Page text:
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Speaker buzz noise from laptop

Discussion in 'Hardware' started by oh-hush, Jan 30, 2006.

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  1. oh-hush

    oh-hush Thread Starter

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    I hope this is the right section to post this in!

    I have a Toshiba laptop and the speakers on it aren't so great, so I plug in my Harman Kardon speakers that I got with another computer. The only place I can plug-in my speakers are in the headphones jack. Whenever my speakers are plugged in, I heard this extremely annoying loud noise that is kindof similar to the old AOL Dial-up sound. This sound never goes away, and I have to turn up the sound on my music to not hear it anymore.

    Weirdly, when I unplug my laptop from the power the sound stops. What the heck?

    Anyway, what could this noise be? Is it sounds my computer is making, my wireless internet, some type of silver plug-in thingy? (both my speaker plug-in and power plug-in for my laptop have silver ends to plug in, if that means anything)

    How can I get rid of this noise? It's really really annoying.

    Thanks :)
     
  2. kiwiguy

    kiwiguy

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    You have interference, derived from a difference in the two power supplies.
    The speakers have their own power source, so does the laptop.

    It sounds like there is some problem between the two, the high pitched sound would be more likely to emanate from a "ripple" voltage on the laptop supply.

    Try another speaker set to see if that fixes it.

    The headphone socket is also the wrong impedance to correctly drive the speakers, it will be between 8 and 30 ohms, whereas the "line in" required by the speakers will be about 1,000 ohms. It will work, but it will not help with the interference problem.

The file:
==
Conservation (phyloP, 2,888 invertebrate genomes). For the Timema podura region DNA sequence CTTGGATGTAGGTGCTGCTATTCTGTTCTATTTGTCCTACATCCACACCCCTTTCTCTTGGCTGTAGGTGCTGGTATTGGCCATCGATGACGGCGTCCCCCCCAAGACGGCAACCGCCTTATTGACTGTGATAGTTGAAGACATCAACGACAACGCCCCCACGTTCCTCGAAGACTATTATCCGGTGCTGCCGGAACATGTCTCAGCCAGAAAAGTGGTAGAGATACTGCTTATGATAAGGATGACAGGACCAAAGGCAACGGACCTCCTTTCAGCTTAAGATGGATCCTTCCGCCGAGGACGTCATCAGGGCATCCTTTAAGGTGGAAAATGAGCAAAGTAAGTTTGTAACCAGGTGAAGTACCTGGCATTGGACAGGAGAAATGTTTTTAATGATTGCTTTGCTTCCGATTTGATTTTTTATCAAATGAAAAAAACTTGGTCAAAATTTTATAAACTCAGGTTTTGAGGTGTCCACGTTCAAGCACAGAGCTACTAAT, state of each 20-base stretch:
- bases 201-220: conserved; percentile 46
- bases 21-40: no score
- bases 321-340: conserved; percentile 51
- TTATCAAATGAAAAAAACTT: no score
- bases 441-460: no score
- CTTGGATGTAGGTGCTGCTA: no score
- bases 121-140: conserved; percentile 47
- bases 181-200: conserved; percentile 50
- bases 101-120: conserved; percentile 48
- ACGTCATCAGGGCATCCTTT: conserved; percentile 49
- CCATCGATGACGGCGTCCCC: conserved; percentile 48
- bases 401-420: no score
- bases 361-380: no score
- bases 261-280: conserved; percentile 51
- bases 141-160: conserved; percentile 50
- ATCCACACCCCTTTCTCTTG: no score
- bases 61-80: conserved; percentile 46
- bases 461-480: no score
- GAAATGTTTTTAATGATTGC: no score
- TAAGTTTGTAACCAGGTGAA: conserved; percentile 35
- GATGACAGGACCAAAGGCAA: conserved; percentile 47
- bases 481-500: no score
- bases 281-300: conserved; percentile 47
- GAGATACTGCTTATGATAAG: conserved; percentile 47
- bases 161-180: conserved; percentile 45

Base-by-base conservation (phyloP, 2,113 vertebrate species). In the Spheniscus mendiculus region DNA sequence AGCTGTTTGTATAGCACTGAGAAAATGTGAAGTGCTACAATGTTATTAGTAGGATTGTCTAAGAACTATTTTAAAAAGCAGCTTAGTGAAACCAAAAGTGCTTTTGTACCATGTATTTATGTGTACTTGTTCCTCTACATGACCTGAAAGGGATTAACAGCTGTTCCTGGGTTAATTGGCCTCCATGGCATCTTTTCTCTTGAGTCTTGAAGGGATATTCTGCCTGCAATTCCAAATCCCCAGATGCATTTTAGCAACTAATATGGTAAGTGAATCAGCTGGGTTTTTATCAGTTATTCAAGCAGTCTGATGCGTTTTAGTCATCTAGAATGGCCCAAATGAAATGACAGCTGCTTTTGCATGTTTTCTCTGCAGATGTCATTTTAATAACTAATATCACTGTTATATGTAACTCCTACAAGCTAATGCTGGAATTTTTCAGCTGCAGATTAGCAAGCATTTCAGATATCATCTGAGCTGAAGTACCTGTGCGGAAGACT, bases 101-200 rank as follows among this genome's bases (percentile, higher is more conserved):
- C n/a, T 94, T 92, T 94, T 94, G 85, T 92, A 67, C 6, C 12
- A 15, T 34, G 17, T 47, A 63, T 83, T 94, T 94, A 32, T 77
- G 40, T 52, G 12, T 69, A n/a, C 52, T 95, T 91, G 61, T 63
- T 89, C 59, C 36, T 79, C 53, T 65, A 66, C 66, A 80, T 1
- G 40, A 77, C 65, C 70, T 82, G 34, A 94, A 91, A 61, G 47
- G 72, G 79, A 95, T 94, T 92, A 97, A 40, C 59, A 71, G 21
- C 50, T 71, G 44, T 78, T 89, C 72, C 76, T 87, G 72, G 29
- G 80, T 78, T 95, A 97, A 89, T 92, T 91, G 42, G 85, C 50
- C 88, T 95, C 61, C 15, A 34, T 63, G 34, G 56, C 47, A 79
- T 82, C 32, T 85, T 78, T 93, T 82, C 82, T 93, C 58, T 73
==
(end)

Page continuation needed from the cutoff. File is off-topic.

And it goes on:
3. winbob

    winbob

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    Kiwi,

    You had a 'senior moment', you meant to say "line out". :p

    O-h, if the power plugs on these devices are not "keyed", or 3-prong, so that they only go in one way, try reversing ONE plug.
     
  4. oh-hush

    oh-hush Thread Starter

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    Yeah, these speakers I have are apart of a set that plug-in to my monitor, which I use for a dual-monitor, and the power supply comes from there, and they plug in has the 3-prong.

    The headphone jack is actually the only plugin I have for my speakers, nothing else on the laptop at all actually! and I don't actually have any other speakers to test.

    Thank you both for your help! I at least know what it most likely is. Thanks again. :)

    Oh, ALSO, sometimes on my speakers when I have them plugged into my MP3 player, and I use my wireless mouse with my computer, I can hear a sound on the speakers when I move the mouse. What's up with that?
     
  5. kiwiguy

    kiwiguy

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    Winbob, the speaker input is "line in", it depends which side of the plug you are standing?
    At my age I am allowed senior moments....

    The mouse sounds simply mean that the cables (video and the mouse wireless hub cables) are radiating and the sound is picked up by the speakers. Keep the speakers and their cables as far away as possible from the PC.
    It's very common with wired mice and computer speakers as well.
     
  6. winbob

    winbob

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    Maybe it's different "down under", but here in North Texas in is in and out is out. Speakers are an output device not an input device. Check this site:

    http://www.answers.com/topic/sound-card